Yup, this is exactly what I meant!

The b.bar() in your gist, since it’s at the top level, is essentially an import-time operation.

I would naively expect dependency injection in java to have no import-time operations, since it would be assigning some concrete class to fulfill some interface (i.e., deferring initialization until all such interfaces have their concrete equivalents determined *should* be possible, if the dependency injection is done using reflection instead of having the actual constructors request dependencies be fulfilled).

From your example, it doesn’t look like it’s done this way — it looks like you’re running some code to inject dependencies from the class that needs them, rather than having a static/class-level member that lists members, their abstract types, and an unbound variable of class Class for each, then having a separate dependency manager class handle injection before something is used (if necessary, called from the constructor of any class when those values aren’t filled in, filling them for the entire hierarchy).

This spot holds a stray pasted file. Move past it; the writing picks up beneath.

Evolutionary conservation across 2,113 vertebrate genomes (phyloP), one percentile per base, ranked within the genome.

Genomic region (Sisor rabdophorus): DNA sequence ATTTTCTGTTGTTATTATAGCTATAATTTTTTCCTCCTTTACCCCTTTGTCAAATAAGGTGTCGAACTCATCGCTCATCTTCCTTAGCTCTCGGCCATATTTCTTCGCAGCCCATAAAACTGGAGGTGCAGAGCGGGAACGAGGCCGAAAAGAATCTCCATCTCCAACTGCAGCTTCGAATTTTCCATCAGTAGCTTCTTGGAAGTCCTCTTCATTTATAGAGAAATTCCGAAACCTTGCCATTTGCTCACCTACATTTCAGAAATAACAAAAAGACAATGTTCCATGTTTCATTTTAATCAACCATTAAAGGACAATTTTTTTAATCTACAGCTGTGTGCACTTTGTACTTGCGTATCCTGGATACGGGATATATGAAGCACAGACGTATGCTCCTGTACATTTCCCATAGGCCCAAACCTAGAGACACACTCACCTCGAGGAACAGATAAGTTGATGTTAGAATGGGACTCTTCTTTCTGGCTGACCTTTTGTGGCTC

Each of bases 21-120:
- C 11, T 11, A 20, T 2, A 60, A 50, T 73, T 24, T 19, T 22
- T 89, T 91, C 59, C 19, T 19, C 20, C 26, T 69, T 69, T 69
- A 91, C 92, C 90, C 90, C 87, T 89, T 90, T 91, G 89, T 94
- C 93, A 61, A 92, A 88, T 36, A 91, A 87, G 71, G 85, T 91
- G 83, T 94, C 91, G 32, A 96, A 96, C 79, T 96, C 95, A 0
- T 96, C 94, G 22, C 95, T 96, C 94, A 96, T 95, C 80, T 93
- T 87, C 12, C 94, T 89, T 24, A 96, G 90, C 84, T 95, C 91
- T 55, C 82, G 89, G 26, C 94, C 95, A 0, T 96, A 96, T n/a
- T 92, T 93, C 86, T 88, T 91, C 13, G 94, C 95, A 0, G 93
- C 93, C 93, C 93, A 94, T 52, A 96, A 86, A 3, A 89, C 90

I think, with clever use of partial deferral, the problem of cycles in runtime injection could probably be eliminated entirely (from a practical standpoint) just by ensuring that at no point does code that depends upon dependency injection run before the entire dependency hierarchy is fulfilled. (Of course, with a large existing codebase, converting all dependency injection to this form is tough — or even all dependency hierarchies beyond some problematic point! One might be motivated to make this change but not have the authority, as well.)

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Resident hypertext crank. Author of Big and Small Computing: Trajectories for the Future of Software. http://www.lord-enki.net

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